Brigadier Ben James, Director General Training at Army Headquarters, said that 7 Brigade came through its certification “with flying colours”.
The Thales Hawkei will see full rate production in 2019.
Other significant outcomes involved working through the process of integrat- ing the ADF and coalition participants into the Joint Force and ensuring that informa- tion could be moved around the entire bat- tlespace – Air, Sea and Land – in a seamless and timely manner.
A further outcome was the validation of the Townsville-based 2nd Battalion to form the nucleus of a Joint Pre-Landing Force (PLF).
The PLF essentially comes ashore ahead of the main landing to initially provide in- telligence, surveillance and reconnaissance to the Task Force commanders and later to conduct battlefield shaping activities.
The first delivery of Assegai 155mm muni- tions arrived in Australia in August, eight months after a contract with NIOA was executed in December 2017. The ammuni- tion is destined for use in the Army's fleet of M777A2 ultra-light howitzers under Land 17 Phase 1C.2 Future Artillery Am- munition. The new shells will supplement the ADF’s existing ammunition stock and provide increased range, lethality and first- round-on-target accuracy.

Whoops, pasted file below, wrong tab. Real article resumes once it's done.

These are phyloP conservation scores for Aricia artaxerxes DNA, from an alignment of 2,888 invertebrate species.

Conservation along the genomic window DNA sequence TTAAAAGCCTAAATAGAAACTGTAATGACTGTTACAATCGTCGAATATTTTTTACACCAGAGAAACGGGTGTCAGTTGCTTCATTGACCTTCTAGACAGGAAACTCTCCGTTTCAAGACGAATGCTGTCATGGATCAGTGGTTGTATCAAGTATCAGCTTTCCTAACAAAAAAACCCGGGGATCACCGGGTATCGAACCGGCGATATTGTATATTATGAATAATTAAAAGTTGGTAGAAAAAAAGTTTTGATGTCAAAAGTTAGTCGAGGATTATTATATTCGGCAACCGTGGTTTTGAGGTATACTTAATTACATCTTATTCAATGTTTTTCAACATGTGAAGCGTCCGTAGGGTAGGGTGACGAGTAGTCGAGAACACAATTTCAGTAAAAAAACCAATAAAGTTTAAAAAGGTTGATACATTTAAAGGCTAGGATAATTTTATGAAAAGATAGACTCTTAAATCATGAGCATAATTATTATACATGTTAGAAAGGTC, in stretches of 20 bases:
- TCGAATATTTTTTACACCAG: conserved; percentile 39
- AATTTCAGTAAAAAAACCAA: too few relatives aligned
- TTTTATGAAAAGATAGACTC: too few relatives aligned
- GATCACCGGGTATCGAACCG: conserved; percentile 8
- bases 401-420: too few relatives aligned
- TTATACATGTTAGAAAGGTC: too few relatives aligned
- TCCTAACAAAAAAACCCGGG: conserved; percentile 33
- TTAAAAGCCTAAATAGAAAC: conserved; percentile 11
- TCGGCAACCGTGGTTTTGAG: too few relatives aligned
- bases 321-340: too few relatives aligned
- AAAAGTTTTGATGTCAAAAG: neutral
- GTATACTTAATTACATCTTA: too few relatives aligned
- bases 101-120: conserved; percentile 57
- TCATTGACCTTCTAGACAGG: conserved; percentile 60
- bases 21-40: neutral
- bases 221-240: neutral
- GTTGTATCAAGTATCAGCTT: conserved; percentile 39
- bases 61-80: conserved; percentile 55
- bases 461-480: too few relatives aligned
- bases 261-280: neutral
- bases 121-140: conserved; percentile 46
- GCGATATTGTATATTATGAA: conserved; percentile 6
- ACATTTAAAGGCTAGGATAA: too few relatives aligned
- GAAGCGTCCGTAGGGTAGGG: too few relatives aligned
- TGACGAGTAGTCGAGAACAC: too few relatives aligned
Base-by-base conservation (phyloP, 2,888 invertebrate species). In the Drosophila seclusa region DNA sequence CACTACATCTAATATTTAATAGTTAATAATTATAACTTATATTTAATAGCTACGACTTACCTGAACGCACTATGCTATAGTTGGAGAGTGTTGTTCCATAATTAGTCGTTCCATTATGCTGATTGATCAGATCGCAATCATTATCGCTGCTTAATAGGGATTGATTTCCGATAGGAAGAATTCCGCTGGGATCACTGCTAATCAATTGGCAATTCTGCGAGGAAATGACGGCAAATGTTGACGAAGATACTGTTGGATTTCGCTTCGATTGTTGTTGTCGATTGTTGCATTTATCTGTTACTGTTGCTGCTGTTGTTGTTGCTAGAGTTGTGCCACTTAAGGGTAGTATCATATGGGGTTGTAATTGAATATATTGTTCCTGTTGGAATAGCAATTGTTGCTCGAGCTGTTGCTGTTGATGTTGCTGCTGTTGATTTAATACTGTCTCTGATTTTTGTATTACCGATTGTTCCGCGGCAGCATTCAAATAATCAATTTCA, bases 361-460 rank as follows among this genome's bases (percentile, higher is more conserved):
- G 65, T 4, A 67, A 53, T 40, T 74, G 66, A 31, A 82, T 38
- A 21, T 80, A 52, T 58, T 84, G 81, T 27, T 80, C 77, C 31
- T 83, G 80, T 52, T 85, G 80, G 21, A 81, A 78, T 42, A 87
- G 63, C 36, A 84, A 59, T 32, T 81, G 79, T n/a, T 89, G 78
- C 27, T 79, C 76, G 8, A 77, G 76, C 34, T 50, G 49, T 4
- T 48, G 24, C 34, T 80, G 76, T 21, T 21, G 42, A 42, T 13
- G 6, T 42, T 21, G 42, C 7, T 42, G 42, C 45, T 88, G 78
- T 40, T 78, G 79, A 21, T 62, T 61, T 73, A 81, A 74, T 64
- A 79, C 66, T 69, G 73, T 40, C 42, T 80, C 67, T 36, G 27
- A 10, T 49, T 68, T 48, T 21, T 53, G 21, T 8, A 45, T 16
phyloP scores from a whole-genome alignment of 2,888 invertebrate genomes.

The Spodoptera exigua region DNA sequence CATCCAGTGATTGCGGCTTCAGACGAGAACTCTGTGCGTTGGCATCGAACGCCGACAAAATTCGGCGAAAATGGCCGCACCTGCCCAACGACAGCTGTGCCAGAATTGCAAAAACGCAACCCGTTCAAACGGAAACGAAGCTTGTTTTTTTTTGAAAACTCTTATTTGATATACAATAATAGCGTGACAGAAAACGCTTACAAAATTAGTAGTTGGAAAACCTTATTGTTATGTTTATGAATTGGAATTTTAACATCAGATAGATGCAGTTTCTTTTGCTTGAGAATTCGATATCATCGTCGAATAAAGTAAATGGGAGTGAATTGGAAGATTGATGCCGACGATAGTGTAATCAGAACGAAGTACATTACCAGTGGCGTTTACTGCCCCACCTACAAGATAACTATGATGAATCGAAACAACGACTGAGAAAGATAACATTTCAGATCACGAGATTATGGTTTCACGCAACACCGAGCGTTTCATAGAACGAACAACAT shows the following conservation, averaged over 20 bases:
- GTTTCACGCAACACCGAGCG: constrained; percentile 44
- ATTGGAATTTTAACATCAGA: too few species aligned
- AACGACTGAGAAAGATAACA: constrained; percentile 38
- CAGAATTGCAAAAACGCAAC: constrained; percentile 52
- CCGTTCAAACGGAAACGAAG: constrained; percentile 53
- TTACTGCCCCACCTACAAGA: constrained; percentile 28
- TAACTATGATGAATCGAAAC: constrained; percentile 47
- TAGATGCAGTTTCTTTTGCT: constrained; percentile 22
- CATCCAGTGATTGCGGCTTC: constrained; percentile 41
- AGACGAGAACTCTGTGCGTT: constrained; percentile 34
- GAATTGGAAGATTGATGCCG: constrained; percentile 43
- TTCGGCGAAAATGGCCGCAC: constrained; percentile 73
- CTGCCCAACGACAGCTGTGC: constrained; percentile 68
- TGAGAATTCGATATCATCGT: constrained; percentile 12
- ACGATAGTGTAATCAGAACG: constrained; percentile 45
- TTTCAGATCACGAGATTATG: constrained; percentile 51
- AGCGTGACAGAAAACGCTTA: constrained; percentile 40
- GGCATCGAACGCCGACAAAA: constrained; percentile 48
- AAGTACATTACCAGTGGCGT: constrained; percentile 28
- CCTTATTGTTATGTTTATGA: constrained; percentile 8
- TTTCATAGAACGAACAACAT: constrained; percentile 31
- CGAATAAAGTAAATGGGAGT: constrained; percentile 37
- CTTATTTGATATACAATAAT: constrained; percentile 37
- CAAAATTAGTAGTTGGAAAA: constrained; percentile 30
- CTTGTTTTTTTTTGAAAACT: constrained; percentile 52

Including the qualification lots and war reserve stocks, the order is worth around $100 million. It also represents the first time that a nation using M777A2s has opt- ed for the Assegai projectile family.
Delivery of the third tranche of EF-88 rifles to replace the long-serving Steyr F88 began in late 2018 to 1st Brigade in Darwin and Army training institutions, most nota- bly the Army Recruit Training Centre and the Royal Military College - Duntroon.
Tranche One delivered the EF-88 to units in north Queensland and Tranche Two de-
livered the rifle to southern Queensland, in- cluding 7th and 17th Brigades and some of their reinforcing Reserve units, along with the RAAF and Navy. Tranche Four will equip remaining units and provide repair and attrition sticks, with final operating ca- pability being reached in 2022.